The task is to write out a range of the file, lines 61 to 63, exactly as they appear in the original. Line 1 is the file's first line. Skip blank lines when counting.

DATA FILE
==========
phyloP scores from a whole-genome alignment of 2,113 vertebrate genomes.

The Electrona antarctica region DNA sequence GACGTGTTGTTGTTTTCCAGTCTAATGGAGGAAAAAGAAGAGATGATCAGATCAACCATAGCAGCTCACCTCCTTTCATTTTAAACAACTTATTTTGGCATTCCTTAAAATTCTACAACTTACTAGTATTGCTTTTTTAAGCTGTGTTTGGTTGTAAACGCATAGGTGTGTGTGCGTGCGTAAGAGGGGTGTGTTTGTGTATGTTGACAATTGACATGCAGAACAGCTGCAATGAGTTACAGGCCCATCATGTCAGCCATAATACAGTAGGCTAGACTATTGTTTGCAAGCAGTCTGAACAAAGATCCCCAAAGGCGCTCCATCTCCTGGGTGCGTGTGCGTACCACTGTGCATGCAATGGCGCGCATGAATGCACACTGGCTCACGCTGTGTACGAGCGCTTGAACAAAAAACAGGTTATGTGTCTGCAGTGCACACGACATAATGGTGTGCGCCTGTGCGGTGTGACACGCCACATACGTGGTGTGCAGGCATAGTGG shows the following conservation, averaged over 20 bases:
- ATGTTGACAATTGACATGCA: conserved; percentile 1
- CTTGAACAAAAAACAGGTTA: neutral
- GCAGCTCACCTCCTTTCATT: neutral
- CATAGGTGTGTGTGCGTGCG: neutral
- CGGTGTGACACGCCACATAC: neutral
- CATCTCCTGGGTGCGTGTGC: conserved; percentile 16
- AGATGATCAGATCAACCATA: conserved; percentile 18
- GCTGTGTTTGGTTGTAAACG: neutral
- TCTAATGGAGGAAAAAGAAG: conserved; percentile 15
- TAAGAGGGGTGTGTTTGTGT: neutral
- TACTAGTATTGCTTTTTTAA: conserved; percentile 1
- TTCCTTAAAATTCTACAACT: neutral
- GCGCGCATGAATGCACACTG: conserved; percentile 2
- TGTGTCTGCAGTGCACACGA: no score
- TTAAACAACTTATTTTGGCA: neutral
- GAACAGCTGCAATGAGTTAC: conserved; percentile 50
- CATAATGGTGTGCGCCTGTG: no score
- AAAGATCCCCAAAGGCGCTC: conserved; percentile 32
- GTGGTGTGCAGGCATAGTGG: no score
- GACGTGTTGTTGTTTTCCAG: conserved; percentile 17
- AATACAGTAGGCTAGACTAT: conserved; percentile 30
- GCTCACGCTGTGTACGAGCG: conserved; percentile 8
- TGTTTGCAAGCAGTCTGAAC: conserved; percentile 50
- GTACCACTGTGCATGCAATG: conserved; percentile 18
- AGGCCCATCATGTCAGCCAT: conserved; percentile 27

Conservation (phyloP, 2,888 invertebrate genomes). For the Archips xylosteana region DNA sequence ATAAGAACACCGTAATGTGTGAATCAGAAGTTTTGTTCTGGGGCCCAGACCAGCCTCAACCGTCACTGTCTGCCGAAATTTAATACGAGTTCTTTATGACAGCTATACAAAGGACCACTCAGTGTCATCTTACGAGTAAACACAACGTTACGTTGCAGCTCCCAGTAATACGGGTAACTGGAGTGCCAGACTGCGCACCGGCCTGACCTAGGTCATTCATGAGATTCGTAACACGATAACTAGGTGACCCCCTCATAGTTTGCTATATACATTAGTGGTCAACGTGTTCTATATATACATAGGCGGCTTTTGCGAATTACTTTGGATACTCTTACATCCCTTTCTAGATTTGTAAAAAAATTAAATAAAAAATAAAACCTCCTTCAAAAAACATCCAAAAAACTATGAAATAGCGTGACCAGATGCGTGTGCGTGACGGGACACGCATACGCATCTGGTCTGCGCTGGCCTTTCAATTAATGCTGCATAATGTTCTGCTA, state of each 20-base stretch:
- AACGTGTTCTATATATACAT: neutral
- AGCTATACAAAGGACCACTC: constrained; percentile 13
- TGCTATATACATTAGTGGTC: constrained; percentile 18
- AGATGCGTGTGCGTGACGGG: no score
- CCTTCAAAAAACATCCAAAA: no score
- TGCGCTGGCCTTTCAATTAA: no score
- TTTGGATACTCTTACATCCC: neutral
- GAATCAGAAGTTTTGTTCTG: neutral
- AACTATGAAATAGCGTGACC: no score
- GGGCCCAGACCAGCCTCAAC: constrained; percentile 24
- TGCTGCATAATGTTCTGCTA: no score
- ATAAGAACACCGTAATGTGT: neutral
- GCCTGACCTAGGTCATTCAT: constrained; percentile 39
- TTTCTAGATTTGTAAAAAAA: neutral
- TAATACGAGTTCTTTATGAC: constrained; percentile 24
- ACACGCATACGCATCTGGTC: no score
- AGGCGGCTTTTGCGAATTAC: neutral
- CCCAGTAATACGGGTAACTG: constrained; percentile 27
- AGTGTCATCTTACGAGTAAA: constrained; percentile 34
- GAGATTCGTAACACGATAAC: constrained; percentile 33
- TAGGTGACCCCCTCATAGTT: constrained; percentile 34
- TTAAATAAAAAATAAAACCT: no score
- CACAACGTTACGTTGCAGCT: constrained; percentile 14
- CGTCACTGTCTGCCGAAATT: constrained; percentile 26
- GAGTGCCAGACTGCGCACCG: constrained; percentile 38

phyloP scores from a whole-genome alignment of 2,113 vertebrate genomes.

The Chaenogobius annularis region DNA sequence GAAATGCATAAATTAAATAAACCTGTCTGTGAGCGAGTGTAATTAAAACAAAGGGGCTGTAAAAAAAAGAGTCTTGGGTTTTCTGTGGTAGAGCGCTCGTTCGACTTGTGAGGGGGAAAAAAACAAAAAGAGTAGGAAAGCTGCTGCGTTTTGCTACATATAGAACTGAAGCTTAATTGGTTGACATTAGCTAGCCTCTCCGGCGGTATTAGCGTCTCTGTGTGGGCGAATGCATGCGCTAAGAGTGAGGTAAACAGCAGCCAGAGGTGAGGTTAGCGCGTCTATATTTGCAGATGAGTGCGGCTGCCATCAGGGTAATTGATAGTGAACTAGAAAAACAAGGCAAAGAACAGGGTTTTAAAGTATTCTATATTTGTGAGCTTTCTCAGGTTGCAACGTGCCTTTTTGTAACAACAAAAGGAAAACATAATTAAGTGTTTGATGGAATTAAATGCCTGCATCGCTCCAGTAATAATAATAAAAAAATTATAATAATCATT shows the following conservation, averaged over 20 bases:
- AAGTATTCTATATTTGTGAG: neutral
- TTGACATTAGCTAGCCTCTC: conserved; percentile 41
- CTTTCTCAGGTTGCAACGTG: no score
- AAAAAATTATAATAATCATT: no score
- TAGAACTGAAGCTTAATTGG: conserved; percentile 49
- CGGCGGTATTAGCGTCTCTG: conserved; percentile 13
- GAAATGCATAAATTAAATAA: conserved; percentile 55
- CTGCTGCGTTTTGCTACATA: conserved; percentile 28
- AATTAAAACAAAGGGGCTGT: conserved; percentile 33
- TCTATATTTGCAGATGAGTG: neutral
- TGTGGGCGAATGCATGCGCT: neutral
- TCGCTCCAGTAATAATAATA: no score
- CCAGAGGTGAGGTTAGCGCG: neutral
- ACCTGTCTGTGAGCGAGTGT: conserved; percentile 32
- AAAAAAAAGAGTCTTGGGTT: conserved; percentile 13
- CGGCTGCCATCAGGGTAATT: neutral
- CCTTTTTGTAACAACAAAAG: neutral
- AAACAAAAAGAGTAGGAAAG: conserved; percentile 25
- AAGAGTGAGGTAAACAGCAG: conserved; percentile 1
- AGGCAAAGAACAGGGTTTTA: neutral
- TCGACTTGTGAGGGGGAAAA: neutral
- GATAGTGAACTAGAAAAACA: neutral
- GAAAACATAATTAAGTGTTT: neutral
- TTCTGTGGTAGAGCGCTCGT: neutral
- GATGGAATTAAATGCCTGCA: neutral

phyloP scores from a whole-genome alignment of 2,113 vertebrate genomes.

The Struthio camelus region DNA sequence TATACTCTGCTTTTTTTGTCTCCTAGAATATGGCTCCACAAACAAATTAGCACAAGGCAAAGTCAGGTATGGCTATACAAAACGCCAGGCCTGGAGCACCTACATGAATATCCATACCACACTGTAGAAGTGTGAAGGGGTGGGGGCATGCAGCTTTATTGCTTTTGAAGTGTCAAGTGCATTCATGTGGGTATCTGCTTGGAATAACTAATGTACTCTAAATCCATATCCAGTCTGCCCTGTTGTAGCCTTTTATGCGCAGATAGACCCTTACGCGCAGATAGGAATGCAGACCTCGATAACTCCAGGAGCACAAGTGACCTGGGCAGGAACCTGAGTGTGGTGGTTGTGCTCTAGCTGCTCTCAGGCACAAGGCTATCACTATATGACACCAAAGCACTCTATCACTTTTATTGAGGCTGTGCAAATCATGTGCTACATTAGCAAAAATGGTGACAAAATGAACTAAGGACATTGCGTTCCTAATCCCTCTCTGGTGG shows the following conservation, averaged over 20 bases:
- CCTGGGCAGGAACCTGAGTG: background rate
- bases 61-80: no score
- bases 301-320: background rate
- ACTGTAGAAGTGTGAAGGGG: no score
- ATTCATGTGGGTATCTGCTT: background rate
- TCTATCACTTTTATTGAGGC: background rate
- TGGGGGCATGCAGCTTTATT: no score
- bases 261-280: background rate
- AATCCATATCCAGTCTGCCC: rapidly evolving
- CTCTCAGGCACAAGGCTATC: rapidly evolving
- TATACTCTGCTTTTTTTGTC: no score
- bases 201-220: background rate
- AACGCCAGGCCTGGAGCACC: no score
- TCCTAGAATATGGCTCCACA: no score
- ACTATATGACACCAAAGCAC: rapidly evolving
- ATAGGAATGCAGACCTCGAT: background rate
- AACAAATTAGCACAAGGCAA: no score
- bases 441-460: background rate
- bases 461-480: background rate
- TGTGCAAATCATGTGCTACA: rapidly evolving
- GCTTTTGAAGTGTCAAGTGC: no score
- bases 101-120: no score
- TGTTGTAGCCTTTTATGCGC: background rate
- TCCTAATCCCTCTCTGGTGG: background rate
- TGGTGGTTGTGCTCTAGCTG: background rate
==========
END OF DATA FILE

- CGGCGGTATTAGCGTCTCTG: conserved; percentile 13
- GAAATGCATAAATTAAATAA: conserved; percentile 55
- CTGCTGCGTTTTGCTACATA: conserved; percentile 28